This morning I was thinking how when I was growing up my mum would take me to the SRV bus that would drive through our street every week. It was a mini mobile convenience supermarket store in the Netherlands and every town had one.
In every street the man would get out and 9 out of 10 would start ringing the bell he would hold in his hand that made such a noise as to let everyone inside know he was there. For many kids it was a reason to harass mum for lollies whereas she usually was more interested to get milk, bread or cat food instead. The man (I think I only saw a lady once for a very short time) would share some stories and he must have been up to date on all the happenings of the entire town.
As far as I know the "SRV" doesn't exist anymore and Wiki tells me they ceased in 1995. So who developed this concept to start with? Apparently Cor Boonstra did in the sixties, the very big cheese who would later run the Philips empire of light-bulbs. (He was obviously a bright cookie early on.) Isn't it clever how the milk cooperates came up with this novelty to tend to the consumers. Even in such a fashion that it made me generate a moment of nostalgia.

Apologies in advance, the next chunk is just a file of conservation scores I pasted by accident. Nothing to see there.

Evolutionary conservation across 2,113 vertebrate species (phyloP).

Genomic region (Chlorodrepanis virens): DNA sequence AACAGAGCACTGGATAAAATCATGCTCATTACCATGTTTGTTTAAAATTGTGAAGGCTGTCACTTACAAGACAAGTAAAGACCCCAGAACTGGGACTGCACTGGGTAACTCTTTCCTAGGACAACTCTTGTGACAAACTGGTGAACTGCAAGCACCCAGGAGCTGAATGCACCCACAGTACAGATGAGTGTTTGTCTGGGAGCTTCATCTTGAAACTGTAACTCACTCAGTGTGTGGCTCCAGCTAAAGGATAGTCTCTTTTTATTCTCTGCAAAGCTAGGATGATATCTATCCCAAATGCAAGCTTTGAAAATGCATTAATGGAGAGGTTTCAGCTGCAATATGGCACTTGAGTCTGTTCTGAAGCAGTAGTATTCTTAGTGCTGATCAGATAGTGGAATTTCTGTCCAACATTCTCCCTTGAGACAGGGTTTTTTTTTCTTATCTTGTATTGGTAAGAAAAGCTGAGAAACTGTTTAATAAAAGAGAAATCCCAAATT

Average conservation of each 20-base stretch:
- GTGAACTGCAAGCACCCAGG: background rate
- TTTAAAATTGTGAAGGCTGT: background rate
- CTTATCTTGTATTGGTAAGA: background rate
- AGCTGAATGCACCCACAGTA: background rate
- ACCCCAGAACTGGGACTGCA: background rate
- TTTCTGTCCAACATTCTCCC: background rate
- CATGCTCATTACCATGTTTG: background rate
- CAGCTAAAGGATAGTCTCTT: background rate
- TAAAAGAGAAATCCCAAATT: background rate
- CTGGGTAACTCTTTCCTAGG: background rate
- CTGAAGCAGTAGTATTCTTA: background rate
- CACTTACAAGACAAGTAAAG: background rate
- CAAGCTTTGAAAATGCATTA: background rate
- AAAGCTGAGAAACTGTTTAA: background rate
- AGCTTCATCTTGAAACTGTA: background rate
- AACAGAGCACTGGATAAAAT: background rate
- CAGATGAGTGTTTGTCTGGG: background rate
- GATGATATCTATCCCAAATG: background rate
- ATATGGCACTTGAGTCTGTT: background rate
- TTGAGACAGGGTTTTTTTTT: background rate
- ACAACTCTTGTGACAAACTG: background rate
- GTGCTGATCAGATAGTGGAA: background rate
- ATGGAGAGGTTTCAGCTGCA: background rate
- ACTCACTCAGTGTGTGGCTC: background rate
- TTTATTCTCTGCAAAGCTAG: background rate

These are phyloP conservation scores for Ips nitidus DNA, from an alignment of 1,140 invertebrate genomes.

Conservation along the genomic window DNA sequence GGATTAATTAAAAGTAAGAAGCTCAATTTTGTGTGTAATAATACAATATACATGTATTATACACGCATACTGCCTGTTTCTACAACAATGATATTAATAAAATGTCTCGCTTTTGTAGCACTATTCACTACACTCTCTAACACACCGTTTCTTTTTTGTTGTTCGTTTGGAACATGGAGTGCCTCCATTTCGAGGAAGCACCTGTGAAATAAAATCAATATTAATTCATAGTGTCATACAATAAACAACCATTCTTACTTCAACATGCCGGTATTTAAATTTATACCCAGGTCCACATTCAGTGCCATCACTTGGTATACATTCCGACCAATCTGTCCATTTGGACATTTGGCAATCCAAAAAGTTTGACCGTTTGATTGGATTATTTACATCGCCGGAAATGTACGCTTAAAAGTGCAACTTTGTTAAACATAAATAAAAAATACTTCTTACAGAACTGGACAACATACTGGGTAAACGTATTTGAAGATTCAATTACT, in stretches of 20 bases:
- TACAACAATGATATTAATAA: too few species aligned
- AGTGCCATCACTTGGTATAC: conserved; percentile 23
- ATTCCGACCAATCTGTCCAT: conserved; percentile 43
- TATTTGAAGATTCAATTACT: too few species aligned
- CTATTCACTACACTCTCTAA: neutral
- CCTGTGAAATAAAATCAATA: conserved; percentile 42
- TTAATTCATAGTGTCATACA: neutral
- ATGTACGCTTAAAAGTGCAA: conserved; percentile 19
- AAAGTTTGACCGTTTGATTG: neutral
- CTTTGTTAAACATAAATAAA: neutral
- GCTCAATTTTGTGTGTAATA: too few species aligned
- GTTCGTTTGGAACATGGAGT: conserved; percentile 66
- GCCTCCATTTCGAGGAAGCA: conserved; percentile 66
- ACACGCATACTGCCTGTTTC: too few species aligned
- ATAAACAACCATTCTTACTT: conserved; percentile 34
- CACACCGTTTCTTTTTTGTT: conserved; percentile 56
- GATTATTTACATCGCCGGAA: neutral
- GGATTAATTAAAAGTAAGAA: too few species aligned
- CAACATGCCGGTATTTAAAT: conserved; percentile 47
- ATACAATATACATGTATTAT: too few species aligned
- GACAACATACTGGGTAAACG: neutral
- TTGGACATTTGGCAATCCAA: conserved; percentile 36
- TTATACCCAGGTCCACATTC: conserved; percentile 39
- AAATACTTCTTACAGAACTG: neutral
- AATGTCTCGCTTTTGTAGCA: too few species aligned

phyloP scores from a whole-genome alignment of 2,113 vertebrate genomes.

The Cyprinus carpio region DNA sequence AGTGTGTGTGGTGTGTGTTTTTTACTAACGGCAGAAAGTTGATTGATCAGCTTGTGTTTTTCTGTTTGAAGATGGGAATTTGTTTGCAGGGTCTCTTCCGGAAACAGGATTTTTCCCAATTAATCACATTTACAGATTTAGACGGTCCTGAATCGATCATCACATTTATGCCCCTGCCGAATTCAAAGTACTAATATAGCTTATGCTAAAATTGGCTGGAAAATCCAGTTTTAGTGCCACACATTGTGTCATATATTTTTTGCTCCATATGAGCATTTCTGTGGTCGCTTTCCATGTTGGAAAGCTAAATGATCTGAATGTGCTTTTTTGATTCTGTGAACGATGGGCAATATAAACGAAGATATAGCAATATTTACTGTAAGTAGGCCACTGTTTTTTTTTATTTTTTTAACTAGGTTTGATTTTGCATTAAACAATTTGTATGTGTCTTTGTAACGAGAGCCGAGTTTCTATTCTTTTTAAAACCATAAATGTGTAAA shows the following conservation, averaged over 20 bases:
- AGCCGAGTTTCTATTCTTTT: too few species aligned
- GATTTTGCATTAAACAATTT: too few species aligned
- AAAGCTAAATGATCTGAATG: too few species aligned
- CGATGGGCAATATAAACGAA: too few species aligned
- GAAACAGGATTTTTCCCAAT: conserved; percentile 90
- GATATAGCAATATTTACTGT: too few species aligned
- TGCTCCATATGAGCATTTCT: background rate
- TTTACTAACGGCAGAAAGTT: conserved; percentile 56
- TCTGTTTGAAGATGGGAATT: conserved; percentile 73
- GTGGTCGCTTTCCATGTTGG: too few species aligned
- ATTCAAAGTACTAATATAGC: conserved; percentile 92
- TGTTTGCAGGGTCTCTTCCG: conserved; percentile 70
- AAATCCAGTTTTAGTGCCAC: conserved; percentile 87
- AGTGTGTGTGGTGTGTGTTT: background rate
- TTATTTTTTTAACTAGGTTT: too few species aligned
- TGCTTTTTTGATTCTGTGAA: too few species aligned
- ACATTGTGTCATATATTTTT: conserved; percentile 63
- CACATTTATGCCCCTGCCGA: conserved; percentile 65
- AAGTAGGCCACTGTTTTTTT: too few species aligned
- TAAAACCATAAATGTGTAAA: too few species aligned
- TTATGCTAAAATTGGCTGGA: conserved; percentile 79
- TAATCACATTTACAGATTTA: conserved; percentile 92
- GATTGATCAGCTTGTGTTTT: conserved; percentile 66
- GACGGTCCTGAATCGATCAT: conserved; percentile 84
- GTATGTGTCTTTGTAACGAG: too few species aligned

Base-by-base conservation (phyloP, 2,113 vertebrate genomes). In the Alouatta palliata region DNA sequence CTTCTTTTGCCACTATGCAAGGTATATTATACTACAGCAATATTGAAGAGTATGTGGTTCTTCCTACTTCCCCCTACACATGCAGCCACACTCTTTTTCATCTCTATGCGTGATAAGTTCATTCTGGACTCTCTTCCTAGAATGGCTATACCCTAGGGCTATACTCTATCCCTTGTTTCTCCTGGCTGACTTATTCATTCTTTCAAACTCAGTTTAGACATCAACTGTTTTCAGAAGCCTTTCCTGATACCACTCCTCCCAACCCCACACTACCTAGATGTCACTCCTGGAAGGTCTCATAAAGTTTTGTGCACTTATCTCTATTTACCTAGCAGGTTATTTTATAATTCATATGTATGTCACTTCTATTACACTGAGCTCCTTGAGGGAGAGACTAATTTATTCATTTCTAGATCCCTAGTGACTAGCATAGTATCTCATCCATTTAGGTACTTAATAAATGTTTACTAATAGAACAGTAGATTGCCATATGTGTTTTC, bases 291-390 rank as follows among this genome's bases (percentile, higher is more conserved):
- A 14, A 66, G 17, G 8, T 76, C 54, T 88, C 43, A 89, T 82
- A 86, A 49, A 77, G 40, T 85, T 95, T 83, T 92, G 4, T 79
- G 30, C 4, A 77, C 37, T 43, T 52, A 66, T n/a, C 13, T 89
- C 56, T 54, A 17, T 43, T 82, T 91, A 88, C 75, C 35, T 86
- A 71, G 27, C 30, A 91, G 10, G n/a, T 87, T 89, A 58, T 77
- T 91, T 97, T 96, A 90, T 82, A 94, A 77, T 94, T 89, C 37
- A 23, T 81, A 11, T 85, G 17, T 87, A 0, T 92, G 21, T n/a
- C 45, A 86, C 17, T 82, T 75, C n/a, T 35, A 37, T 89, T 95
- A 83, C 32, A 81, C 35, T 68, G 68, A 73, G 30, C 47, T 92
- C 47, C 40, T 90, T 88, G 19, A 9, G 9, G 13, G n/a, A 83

I find it fascinating how every decade so many new ways are invented and developed to oblige us, the consumer. As more and more people nowadays flock online then it makes sense to showcase new ways of how to be of help there. Still, I like the local tactile way and it gets to be a rare breed. With so many companies and businesses going after growing to become big and bigger, and global, it makes even more sense sometimes to stay small and personable, like the SRV man.